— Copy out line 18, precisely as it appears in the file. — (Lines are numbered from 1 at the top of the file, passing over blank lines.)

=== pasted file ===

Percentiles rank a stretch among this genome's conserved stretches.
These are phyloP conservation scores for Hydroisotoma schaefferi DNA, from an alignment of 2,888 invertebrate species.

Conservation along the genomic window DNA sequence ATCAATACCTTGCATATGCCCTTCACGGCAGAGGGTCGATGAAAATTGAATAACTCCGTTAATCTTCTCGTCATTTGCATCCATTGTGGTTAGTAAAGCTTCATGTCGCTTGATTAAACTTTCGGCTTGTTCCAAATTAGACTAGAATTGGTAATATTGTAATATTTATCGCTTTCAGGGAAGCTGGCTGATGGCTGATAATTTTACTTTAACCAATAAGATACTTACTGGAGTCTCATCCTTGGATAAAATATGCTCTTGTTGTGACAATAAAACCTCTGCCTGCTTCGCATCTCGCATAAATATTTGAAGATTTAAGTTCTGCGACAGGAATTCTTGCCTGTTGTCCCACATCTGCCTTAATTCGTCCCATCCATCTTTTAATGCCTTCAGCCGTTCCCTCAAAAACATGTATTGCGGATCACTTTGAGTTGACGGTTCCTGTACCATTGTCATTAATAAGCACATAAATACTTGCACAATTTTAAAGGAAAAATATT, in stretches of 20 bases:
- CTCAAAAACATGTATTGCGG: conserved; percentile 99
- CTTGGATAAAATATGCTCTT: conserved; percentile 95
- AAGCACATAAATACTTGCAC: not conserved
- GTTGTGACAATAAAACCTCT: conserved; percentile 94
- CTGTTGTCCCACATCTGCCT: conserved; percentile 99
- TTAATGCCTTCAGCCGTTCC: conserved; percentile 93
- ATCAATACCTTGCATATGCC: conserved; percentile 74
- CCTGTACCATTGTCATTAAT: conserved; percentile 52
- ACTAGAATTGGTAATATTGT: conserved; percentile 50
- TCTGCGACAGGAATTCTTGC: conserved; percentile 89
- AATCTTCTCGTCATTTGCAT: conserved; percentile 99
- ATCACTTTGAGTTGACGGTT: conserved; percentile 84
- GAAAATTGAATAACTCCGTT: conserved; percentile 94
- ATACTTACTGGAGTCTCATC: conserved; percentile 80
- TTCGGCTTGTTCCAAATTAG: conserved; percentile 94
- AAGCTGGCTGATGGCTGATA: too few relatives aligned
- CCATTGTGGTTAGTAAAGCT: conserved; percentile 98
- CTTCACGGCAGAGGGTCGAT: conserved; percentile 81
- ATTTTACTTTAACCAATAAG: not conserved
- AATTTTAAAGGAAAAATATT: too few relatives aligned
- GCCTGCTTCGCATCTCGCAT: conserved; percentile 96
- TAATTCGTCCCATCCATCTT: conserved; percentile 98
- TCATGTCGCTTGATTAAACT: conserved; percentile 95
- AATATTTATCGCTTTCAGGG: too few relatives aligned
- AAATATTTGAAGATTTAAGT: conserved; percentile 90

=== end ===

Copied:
- TTCGGCTTGTTCCAAATTAG: conserved; percentile 94